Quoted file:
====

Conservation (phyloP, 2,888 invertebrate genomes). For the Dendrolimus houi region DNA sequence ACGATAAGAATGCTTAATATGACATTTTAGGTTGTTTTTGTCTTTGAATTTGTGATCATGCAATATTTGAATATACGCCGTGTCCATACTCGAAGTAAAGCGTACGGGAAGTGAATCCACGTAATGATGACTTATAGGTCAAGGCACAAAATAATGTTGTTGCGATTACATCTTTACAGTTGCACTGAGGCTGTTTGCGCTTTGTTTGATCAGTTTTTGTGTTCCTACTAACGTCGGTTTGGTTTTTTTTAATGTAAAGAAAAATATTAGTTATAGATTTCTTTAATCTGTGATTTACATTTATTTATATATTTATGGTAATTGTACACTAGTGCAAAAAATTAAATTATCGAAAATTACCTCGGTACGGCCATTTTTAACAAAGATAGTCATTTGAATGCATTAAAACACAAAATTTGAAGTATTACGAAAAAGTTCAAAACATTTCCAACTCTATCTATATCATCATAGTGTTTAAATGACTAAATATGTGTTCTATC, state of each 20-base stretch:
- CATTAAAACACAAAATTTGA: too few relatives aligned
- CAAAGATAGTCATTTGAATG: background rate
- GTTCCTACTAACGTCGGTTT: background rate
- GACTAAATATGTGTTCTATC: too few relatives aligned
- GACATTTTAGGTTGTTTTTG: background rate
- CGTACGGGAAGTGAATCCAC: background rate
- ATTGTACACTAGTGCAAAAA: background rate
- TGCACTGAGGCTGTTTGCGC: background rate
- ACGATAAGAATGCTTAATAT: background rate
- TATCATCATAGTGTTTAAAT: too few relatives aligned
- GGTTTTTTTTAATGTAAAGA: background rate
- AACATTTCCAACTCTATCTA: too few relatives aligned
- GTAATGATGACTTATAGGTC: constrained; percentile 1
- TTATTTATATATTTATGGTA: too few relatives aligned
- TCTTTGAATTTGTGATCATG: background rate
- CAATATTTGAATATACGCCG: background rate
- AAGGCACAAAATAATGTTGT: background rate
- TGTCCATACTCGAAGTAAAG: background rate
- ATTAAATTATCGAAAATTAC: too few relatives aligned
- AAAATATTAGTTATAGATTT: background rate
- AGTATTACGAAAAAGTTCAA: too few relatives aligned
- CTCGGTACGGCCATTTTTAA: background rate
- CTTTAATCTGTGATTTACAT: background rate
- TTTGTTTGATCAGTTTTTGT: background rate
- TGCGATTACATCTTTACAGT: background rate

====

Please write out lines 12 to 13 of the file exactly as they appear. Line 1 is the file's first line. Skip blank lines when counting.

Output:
- GGTTTTTTTTAATGTAAAGA: background rate
- AACATTTCCAACTCTATCTA: too few relatives aligned